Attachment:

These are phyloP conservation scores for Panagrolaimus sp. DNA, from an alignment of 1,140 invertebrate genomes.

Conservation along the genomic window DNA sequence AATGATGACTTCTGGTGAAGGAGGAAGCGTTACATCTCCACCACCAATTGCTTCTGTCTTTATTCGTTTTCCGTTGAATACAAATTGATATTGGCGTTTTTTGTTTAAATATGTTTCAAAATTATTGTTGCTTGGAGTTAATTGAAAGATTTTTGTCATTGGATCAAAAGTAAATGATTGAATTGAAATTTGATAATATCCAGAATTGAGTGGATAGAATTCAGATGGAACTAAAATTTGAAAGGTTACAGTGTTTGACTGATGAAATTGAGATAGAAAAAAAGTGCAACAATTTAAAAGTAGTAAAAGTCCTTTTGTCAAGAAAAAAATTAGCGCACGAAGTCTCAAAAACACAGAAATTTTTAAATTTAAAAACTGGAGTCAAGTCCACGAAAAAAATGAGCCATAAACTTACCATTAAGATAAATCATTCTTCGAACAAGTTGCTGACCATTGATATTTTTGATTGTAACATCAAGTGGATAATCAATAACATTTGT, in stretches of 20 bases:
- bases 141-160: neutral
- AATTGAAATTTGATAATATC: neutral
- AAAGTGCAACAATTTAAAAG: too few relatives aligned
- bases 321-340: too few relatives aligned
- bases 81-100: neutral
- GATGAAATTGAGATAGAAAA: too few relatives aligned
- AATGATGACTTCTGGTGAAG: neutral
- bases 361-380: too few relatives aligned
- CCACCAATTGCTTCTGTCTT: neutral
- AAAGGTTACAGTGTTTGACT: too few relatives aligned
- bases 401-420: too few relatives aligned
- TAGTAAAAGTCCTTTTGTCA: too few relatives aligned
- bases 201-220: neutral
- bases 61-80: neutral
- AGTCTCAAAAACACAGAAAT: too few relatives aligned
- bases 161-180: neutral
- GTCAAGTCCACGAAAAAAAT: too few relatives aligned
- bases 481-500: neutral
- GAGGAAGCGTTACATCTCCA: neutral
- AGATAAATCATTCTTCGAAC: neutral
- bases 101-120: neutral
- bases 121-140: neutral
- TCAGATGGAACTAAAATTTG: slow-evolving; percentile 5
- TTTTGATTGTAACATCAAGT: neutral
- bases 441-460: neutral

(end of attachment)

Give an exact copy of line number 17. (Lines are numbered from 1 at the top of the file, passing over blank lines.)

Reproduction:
- AGTCTCAAAAACACAGAAAT: too few relatives aligned